Structural Design Pattern

Structural design patterns are concerned with how classes and objects can be composed, to form larger structures.

The structural design patterns simplifies the structure by identifying the relationships.

These patterns focus on, how the classes inherit from each other and how they are composed from other classes.

Structural patterns explain how to assemble objects and classes into larger structures while keeping these structures flexible and efficient.

  • Adapter pattern: ‘adapts’ one interface for a class into one that a client expects
    • Adapter pipeline: Use multiple adapters for debugging purposes.[1]
    • Retrofit Interface Pattern:[2][3] An adapter used as a new interface for multiple classes at the same time.
  • Aggregate pattern: a version of the Composite pattern with methods for aggregation of children
  • Bridge pattern: decouple an abstraction from its implementation so that the two can vary independently
    • Tombstone: An intermediate “lookup” object contains the real location of an object.[4]
  • Composite pattern: a tree structure of objects where every object has the same interface
  • Decorator pattern: add additional functionality to an object at runtime where subclassing would result in an exponential rise of new classes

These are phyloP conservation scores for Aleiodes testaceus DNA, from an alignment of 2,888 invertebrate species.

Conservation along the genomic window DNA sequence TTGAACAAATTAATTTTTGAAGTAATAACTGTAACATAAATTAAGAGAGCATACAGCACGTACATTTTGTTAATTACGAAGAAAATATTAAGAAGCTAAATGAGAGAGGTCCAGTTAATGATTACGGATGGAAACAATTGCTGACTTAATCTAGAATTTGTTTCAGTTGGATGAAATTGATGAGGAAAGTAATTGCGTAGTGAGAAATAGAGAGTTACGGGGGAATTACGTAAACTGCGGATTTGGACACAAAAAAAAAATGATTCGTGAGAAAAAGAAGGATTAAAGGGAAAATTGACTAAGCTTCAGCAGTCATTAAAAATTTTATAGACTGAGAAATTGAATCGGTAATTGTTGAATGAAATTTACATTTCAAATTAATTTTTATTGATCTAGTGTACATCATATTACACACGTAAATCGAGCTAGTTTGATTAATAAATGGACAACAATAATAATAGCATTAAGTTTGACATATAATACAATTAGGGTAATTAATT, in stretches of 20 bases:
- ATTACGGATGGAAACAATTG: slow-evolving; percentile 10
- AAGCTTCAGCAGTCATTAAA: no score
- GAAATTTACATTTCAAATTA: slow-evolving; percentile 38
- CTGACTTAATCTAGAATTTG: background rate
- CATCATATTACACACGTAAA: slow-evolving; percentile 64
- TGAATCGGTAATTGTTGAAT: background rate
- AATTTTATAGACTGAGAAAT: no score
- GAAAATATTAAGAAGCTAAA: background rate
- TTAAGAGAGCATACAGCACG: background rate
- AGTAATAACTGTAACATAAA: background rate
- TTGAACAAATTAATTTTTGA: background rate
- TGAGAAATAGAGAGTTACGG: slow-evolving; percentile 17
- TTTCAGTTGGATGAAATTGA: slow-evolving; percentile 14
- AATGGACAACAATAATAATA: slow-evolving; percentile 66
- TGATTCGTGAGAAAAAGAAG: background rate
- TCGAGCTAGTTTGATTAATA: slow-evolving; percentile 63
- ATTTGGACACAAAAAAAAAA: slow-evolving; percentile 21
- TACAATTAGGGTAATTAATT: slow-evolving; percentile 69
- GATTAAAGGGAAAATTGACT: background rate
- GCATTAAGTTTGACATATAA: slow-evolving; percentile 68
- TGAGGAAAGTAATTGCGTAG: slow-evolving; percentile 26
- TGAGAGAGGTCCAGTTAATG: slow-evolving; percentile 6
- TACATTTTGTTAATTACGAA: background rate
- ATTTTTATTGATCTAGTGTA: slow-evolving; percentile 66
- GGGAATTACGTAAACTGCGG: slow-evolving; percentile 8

• Extensibility pattern: a.k.a. Framework – hide complex code behind a simple interface
  • Facade pattern: create a simplified interface of an existing interface to ease usage for common tasks
  • Flyweight pattern: a large quantity of objects share a common properties object to save space
  • Marker pattern: an empty interface to associate metadata with a class.
  • Pipes and filters: a chain of processes where the output of each process is the input of the next
  • Opaque pointer: a pointer to an undeclared or private type, to hide implementation details
  • Proxy pattern: a class functioning as an interface to another thing

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